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Kim visits Russia, tours power plant

Expected to meet Medvedev

- Associated Press - Sunday, August 21, 2011

MOSCOW — North Korean leader Kim Jong-il toured a hydroelectric plant Sunday as his train traveled through Russia's Far East on his first visit to the Cold War-era ally in nine years.

Mr. Kim crossed into Russia on his armored train Saturday at the invitation of President Dmitry Medvedev, with the two leaders expected to meet later in the week to discuss the restart of nuclear-disarmament talks and the construction of a pipeline that would stream Russian natural gas to North and South Korea.

The train stopped in the Russian border city of Khasan, where Mr. Kim was greeted, apparently on board, by senior Russian officials, including Viktor Ishayev, presidential envoy to the Far East region of Russia, according to Russian and North Korean state news agencies.

Mr. Kim's train then continued its secretive journey west along the Trans-Siberian Railway, stopping briefly early Sunday at the Khabarovsk railway station. Television footage obtained by the Associated Press showed policemen with dogs checking the rails and blocking access to the platform as the train arrived.

Mr. Kim was first seen later Sunday when he left his train in the small Bureya railway station in the Amur province, where he was welcomed by officials and by two women in traditional red Russian costumes offering him bread and salt.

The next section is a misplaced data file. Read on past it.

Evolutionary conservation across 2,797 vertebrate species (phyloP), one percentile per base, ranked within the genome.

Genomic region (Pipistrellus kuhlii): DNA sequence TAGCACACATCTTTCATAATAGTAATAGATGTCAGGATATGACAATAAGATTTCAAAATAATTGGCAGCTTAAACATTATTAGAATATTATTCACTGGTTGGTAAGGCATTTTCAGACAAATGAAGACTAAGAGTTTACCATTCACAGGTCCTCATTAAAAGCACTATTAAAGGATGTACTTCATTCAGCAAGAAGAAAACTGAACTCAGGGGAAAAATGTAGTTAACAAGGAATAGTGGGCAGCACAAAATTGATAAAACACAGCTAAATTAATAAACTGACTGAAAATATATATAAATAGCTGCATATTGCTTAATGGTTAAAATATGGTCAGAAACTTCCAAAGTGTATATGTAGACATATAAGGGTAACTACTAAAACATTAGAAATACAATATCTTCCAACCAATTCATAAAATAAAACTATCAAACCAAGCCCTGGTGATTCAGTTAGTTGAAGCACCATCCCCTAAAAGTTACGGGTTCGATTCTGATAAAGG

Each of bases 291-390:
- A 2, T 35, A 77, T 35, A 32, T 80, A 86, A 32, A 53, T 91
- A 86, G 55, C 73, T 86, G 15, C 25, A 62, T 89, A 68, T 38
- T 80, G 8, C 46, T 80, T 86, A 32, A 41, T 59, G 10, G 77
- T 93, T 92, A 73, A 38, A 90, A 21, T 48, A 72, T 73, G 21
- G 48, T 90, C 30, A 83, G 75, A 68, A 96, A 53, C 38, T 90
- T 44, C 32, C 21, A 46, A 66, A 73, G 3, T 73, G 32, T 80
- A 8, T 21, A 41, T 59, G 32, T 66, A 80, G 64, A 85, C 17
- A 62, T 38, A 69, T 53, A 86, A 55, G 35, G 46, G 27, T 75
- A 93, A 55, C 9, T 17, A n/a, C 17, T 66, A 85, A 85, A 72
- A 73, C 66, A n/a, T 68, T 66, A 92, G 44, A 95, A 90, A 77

During the stop, he toured a hydro-electric power plant and its 456-foot dam on the Bureya River. A regional news agency, PortAmur, posted some of the only photographs of Mr. Kim's visit, during which he signed a guest book and watched a film about the power plant, where construction was completed in 2009.

Russia has proposed transmitting surplus electricity produced by the Amur plant to South Korea via North Korea, South Korea's Yonhap news agency reported.

Mr. Kim traveled to the hydroelectric plant from the railway station in an armored Mercedes that is being transported on his train, Russian state news agencies reported.

Mr. Kim told Russian officials that he was pleased to see the achievements of the Russian people and thanked them for warmly welcoming him, the official Korean Central News Agency reported from Pyongyang.

Mr. Kim's visit to Russia comes amid signs that North Korea is increasing efforts to secure aid and restart stalled six-nation disarmament negotiations aimed at ending its nuclear weapons program in return for aid and other concessions.

Russia announced Friday that it is providing food assistance, including some 50,000 tons of wheat, to the North, which might face another food crisis this year due to heavy rains.

The 69-year-old Mr. Kim traveled to China in May in a trip seen by many as an attempt to secure aid, investment and support for a transfer of power to his youngest son, Kim Jong-un. It was Mr. Kim's third visit to his country's closest ally in just over a year.

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